I first met Peter Girardi by accident. It was in July 1994. I was at New York’s School of Visual Arts teaching the basics of multimedia design, as one of a series of summer classes. During the week we were invited down to The Voyager Company to meet a friend of one of the SVA teaching staff. He was apparently a “cool guy” and we would “have a lot in common”, as we were both concerned with bringing some semblance of good design practice to a fledgling interactive media industry, which was bereft of any notion of rigorous design discipline.
Meeting the creative director at Voyager was, in this respect, a revelation. Founded by Bob Stein some years earlier to publish classic movies on laser disc, Voyager had soon begun to produce CD-ROM titles. The introduction of the Apple PowerBook computers prompted them to develop a series of digital books on floppy disc. These were complete texts, such as Lewis Carroll’s Alice in Wonderland, with full hypertext linking, interactive annotations, and other useful digital features. These Expanded Books were simple yet practical demonstrations of how computing power and clear design thinking could be brought to bear on traditional media with logical and helpful results.
Voyager’s programme of interactive CD-ROM releases was wide-ranging and included the still impressive DvorÃ¡k’s Symphony No 9, the digital edition of the Beatles’ A Hard Day’s Night, and the CD-ROM version of Art Spiegelman’s comic book Maus. Maus was in many ways the definitive development of the Expanded Book and was designed by Peter Girardi.
Girardi now has his own company, Funny Garbage, dedicated to bringing his own defiantly demented design aesthetic to a wider range of clients. This is the man who, when asked, after a rare talk at Central St Martins, what graphic design students should learn to work in the interactive world, replied astutely “try starting with graphic design”.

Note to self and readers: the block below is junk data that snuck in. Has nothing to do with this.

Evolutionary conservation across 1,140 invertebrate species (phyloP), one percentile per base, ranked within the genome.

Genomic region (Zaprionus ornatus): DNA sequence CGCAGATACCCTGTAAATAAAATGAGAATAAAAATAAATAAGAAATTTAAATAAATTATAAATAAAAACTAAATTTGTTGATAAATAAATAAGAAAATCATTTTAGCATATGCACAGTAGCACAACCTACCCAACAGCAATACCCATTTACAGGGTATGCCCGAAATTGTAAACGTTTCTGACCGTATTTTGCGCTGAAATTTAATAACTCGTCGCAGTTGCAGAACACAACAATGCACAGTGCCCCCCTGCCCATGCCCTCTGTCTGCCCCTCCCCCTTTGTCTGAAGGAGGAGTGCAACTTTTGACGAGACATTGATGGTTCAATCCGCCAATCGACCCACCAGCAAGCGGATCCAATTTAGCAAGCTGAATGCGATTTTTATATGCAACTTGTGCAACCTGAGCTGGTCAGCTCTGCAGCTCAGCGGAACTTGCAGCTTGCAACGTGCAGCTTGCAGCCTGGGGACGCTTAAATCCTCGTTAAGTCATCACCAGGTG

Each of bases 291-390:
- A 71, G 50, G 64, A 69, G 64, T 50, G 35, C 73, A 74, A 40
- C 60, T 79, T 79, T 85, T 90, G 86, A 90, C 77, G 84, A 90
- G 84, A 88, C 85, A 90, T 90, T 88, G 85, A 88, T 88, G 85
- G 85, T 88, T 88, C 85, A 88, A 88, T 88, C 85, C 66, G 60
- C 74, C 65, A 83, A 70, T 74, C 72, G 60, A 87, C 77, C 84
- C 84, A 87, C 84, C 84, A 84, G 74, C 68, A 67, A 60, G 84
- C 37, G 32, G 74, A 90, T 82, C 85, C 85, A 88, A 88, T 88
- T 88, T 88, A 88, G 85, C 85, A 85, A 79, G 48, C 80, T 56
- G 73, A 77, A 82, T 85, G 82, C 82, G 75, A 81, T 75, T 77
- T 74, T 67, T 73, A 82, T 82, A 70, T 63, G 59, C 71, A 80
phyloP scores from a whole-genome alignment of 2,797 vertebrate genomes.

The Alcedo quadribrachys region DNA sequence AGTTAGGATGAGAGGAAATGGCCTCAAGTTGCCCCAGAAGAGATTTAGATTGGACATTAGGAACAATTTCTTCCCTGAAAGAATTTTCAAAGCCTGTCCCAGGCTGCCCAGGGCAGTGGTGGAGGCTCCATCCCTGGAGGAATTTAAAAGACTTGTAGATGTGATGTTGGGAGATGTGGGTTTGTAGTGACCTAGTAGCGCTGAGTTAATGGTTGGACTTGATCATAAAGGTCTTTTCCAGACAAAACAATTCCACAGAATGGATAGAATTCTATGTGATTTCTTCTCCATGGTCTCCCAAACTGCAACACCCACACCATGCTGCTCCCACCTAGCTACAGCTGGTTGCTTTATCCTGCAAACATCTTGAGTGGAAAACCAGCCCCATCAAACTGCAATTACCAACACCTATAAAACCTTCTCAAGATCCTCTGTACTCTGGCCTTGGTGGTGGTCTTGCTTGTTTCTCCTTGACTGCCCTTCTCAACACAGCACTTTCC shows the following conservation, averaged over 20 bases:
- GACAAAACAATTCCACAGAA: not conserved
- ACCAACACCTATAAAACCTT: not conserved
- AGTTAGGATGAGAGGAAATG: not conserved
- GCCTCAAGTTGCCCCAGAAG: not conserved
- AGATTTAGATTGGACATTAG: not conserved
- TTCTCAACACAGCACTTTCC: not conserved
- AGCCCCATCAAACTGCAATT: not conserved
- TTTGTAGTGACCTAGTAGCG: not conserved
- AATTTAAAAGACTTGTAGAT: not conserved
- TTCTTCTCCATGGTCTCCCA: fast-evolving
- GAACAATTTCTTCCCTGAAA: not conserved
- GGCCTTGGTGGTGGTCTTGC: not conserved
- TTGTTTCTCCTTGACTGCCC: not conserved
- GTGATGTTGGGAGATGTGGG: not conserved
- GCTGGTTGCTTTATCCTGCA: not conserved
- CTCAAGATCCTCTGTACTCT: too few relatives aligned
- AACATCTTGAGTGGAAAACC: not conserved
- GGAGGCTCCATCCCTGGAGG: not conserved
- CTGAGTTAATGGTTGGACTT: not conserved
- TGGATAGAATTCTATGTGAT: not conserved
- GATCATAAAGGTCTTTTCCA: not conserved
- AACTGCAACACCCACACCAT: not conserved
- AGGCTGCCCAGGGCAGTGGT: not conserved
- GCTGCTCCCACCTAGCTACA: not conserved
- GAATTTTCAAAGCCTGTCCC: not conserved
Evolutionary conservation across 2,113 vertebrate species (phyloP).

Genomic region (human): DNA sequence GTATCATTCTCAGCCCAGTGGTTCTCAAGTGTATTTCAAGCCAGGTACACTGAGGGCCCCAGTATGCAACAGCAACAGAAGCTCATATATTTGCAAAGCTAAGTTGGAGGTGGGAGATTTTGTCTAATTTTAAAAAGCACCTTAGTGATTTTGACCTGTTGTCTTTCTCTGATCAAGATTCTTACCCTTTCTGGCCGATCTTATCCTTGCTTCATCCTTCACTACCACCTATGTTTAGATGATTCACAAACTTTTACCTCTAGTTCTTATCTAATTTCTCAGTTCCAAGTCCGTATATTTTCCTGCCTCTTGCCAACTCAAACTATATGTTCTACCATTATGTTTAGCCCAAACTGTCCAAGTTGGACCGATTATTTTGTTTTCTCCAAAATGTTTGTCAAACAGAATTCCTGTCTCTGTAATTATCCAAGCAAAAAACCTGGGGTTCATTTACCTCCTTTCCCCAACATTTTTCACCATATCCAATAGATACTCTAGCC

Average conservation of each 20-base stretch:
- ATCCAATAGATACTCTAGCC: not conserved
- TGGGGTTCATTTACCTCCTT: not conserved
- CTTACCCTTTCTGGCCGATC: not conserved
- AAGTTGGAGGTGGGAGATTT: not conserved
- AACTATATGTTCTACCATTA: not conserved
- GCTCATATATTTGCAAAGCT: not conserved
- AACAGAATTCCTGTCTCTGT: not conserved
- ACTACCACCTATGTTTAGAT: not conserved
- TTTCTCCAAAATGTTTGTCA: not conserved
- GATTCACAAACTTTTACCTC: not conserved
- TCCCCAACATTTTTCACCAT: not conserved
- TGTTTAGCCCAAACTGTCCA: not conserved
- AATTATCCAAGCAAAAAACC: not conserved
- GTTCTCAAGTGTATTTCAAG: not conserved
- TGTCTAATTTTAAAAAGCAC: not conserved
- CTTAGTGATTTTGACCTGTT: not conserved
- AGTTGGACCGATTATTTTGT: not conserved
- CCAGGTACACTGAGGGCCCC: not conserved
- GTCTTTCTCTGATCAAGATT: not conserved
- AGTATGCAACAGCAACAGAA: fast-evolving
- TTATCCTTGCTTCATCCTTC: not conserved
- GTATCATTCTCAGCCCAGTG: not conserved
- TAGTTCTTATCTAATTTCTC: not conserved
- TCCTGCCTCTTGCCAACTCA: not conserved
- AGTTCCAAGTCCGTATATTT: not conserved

Girardi is no active self-publicist, unlike some of his better known American contemporaries, yet I believe his work to be of greater significance for new generations of interactive designers. Some questions were somewhat overdue…
MG: Where did it all begin? I mean none of us actually set out with the idea that we would become designers for interactive media. We’re too old.
PG: When I was 16, I started writing graffiti, you know, really seriously, on trains and walls and started to break into train yards. All my friends were writers. There are two types of graffiti: one is like you just bomb the shit out of the inside of the train with tags and the other is you bomb the outside of the train – huge pieces. In the beginning you start by doing the insides and then, when you’re good enough, you move on to the outsides and start to get into weird letterforms and stuff like that. When it got legitimised, it went down the pan, so I went to the SVA to study fine art, as I thought that was really what I wanted. But, a year after I got there, I stopped painting and started doing video installations and large photos and stuff.
This was 1987/88 in New York. If you were the assistant to an artist, next go round, you would get a show. That was how it worked. The artists that were the generation before me, were famous and making tons of cash, so I knew that if I started on the right track, next time I was going to be there just by luck. I was prepped and ready. But, you know what? I could fart in this room right now and say that this is my piece of art for today, and I’d gladly slide it over to you for $10, but that’s just not fulfilling enough.